Expanded Protections for MPAs in South Georgia & South Sandwich Islands

Conservation news


Important new marine protection measures have been announced by the South Georgia and South Sandwich Islands (SGSSI) authorities, extending the “No Take Zone” (or zero fishing zone) within its designated Marine Protected Area (MPA) from 283,000km2 to 449,000km2 – an area twice the size of Great Britain.

These additional measures will result in 36% of the SGSSI Maritime Zone being closed to fishing activity. An additional 17,000 km2 will be closed to krill fishing through the introduction of additional pelagic closed areas.

ORCA CEO Sally Hamilton said “40% of the MPA will now be closed to krill fishing, with 95% closed to long-line fishing in order to protect the inshore foraging grounds of marine predators like whales and dolphins.

This protected marine zone already supports one of the largest and most varied aggregations of wildlife on the planet, and species such as humpback whales that were decimated by years of industrial-scale whaling have bounced back to 90% of their pre-whaling population.

This measure will protect and future-proof this area from being exploited by fishing fleets — which are re-doubling their efforts to pursue the protein-rich crustacean as demand has grown for its use in health supplements and aquaculture.”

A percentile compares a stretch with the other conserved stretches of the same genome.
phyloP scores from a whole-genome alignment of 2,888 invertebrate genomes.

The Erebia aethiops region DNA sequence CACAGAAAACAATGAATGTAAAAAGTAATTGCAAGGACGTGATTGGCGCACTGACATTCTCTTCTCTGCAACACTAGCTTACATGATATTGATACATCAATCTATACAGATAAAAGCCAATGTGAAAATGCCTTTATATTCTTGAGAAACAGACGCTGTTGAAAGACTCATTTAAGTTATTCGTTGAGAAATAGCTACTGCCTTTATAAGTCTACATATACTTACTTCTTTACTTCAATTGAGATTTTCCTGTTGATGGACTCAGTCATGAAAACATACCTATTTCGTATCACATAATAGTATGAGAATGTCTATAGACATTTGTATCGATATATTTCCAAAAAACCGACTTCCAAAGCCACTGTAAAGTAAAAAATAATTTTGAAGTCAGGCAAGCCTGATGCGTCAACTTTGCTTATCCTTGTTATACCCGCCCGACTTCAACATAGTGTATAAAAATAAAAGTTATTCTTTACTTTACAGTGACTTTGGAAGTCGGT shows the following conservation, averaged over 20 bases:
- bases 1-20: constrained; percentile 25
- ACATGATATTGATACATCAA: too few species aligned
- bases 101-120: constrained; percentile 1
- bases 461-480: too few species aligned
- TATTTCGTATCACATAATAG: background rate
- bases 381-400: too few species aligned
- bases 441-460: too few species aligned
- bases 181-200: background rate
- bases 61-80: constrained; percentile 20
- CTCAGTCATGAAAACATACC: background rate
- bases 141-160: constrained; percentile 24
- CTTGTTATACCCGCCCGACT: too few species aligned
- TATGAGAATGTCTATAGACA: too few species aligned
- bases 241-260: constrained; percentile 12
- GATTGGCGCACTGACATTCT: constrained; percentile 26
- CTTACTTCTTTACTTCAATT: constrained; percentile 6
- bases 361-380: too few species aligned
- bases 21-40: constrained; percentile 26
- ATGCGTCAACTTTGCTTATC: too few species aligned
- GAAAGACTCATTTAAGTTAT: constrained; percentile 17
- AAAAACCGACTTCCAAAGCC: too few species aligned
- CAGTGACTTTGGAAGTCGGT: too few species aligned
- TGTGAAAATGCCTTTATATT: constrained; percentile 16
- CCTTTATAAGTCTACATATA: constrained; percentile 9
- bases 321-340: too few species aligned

As a keystone species providing sustenance for various marine life, including whales, penguins, seals, and seabirds, krill are critical to the Antarctic ecosystem. Trawlers from China, Norway, South Korea, Ukraine and Chile trawl the region's choppy waters from December to July, but as demand has grown, China and Russia are looking to expand their annual catch.

400,000 tons of krill were harvested globally in 2020, according to the Australian-based Commission for the Conservation of Antarctic Marine Living Resources (CCAMLR), which has 27 member countries, indicated in a report. As of August 2023, China had caught approximately 100,000 tons of krill from its 14 vessels in the Antarctic area alone.

This precautionary measure will mitigate competition between the large penguin populations which are dependent on krill as a food source and future krill fishing activity. With many of the large baleen whales migrating annually to these waters and feeding on krill, this measure will benefit them too.

Gentoo penguin

The only way we can protect whales and dolphins is by understanding their distribution, and so monitoring is vital for effective conservation. Donate today to help ORCA continue to identify and study important whale hotspots around the world by visiting www.orca.org.uk/donate

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